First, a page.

Absurdly Driven looks at the world of business with a skeptical eye and a firmly rooted tongue in cheek.
Do you believe that people pay for their sins?
Do you think that, somewhere in the sky, there's a celestial actuary who makes sure that suffering and joy are doled out in equal proportions?
No, I don't either.
But here's a story that might induce at least a wry grin upon your permanently harassed features.
I described recently how JetBlue is the latest airline to cram more seats onto its narrow-body planes.
You know that it's about money. Please don't tell me I have to explain.
It seems, though, that the idea has left a nasty stink.
For, as Bloomberg reports, squeezing in more seats means squeezing you even further when you sit down. On the loo, that is.
And those diminutive new loos keep breaking down.
The Space Flex toilet, courtesy of by Zodiac Aerospace, is supposed to follow the great principle of so many airlines -- we're giving you less, but you'll feel like you're getting more.
This argument was most brilliant used by an American Airlines executive who offered this when speaking of the company's reduced seat pitch: "These seats are designed to make efficient use of the space available and feel more spacious, so a 30-inch pitch will feel more like today's 31 inches."
Which reminds me of someone famous explaining to me that he has very big hands. No, it wasn't OJ.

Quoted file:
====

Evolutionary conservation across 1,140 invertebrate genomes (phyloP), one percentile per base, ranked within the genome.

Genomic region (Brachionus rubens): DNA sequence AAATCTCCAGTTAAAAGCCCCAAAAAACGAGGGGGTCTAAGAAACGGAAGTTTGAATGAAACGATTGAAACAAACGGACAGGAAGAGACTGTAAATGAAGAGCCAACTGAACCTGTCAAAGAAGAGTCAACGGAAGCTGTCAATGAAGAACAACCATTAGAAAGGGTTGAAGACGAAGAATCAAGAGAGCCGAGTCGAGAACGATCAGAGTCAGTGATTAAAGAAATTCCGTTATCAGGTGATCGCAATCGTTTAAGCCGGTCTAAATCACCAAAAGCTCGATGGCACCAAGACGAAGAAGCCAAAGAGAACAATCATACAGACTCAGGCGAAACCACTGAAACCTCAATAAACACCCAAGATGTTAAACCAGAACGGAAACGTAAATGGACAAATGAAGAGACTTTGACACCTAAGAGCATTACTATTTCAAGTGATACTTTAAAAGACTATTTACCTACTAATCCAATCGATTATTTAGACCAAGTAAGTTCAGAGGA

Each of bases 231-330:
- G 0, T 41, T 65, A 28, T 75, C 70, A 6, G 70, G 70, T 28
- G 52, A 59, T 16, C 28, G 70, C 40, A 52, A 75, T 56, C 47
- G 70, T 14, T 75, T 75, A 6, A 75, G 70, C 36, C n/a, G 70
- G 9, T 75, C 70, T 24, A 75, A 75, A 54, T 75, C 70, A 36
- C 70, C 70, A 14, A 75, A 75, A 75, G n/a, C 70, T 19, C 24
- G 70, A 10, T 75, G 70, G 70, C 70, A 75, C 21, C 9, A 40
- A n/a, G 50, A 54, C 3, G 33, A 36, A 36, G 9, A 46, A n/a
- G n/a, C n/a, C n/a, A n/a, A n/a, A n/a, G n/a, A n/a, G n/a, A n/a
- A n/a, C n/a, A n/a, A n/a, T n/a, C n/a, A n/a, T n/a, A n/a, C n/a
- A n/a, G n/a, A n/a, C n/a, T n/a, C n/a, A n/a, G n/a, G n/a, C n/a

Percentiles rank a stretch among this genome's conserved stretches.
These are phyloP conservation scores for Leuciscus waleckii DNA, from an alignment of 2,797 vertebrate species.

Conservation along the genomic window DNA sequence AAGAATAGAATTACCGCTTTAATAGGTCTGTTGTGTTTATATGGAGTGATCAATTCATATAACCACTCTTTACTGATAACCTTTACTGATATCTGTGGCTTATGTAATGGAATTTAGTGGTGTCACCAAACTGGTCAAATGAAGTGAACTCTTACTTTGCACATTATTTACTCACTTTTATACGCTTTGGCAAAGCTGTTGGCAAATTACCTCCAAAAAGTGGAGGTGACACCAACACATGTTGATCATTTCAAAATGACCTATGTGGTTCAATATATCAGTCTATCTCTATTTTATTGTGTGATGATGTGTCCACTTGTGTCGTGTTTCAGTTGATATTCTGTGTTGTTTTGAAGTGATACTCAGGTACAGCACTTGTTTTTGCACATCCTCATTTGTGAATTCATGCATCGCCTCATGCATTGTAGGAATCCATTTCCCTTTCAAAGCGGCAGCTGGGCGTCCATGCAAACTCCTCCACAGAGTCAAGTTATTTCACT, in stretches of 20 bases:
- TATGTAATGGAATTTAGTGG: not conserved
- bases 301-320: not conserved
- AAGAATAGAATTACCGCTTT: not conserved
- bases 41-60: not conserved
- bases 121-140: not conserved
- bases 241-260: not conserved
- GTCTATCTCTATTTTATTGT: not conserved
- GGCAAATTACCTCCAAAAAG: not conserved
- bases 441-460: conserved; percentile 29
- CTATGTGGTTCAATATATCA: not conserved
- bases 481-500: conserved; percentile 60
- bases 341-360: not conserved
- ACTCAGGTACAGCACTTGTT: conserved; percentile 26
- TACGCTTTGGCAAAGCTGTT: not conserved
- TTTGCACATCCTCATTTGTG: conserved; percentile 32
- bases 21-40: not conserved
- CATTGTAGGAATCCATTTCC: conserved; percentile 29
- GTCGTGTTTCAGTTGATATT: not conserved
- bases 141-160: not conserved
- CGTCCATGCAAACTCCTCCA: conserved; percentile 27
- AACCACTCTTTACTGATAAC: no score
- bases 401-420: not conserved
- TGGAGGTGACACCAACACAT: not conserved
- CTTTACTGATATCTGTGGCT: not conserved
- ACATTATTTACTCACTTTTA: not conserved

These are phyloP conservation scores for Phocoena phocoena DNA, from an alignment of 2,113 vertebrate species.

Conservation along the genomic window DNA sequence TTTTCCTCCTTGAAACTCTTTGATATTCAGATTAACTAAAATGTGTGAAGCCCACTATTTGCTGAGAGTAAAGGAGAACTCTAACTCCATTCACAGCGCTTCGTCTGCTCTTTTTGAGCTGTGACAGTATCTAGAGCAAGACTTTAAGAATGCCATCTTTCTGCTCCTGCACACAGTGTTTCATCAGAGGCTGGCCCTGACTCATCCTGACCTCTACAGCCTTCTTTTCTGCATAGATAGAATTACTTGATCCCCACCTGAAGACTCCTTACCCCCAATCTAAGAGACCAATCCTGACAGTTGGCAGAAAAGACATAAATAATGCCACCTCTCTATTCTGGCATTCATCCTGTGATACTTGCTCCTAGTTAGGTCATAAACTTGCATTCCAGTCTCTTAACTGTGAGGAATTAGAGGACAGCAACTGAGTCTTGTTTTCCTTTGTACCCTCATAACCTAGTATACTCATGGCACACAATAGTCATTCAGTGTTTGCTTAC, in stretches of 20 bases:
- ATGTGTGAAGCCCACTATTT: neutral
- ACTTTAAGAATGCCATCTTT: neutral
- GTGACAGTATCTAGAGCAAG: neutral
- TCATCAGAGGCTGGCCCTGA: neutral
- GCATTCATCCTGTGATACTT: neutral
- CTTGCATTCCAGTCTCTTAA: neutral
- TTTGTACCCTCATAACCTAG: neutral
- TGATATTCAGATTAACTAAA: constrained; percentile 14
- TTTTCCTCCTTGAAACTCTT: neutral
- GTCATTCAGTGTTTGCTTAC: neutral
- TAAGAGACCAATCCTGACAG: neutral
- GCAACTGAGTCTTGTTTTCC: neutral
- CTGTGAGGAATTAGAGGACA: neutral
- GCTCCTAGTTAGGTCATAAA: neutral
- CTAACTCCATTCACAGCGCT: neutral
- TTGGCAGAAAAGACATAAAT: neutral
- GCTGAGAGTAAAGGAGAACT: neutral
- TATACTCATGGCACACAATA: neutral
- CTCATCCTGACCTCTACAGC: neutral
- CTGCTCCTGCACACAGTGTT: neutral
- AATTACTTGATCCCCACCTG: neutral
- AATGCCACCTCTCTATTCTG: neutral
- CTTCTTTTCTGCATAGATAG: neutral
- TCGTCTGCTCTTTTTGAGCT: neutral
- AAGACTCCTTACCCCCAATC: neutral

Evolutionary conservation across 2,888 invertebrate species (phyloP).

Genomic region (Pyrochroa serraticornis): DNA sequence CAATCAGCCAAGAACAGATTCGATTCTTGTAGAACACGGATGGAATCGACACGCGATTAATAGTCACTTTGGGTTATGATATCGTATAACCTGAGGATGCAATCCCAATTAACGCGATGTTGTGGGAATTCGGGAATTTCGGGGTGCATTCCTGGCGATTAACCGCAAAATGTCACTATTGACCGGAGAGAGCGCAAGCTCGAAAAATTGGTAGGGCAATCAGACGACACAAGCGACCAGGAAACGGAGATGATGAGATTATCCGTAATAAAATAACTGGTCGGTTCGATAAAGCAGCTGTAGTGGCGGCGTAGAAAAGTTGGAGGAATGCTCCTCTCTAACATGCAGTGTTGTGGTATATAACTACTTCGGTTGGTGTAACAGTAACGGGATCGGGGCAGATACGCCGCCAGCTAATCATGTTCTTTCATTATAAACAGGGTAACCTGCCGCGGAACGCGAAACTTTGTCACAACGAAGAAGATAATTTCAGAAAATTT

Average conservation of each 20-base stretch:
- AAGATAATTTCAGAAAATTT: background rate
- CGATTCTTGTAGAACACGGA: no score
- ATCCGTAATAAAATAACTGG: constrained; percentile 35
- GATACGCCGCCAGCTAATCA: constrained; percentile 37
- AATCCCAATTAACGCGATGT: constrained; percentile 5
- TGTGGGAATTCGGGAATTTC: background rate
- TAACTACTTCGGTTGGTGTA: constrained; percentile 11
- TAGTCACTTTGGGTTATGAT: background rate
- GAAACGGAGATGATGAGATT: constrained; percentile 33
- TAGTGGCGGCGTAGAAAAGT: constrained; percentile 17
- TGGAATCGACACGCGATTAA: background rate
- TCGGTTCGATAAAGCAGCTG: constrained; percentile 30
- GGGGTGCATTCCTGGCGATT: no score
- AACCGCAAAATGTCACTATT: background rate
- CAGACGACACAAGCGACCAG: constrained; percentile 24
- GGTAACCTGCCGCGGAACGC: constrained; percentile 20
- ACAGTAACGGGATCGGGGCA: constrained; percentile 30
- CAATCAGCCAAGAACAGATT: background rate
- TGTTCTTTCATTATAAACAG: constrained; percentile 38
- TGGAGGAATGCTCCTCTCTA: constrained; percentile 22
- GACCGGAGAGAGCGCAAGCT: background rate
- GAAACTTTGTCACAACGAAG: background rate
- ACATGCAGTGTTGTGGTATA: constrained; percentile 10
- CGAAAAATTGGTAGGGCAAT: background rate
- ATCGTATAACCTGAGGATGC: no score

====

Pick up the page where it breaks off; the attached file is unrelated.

JetBlue tells me it's now delaying the introduction of the new toilets into its Airbus 320 aircraft, which now enjoy 12 more seats.
The airline's Doug McGraw told me of the toilet issues: "Equipment quality hasn't been up to standard and we've seen alignment issues in the installation. These problems are leading to a high rate of inoperable parts and out of service lavatories."
If there's one thing I would never wish on anyone, it's to have inoperable parts in the toilet.
JetBlue said it's doing everything it can to alleviate the issues.
"We are installing repairs to the lavatories on the A321s now and working with Airbus and Zodiac to ensure these repairs are effective, and address the problems we and other airlines have experienced," he said.
I did ask the obvious question. Were these toilets tested in advance? I was told that this is a relatively new product.
JetBlue does at least attempt to give passengers something akin to a pleasant service.
One cannot help getting the feeling that it's been dragged into the so-called densification process by other airlines' keenness for your discomfort.
The lesson for today is therefore: When you're greedy for too much, the cosmos can sometimes express its annoyance.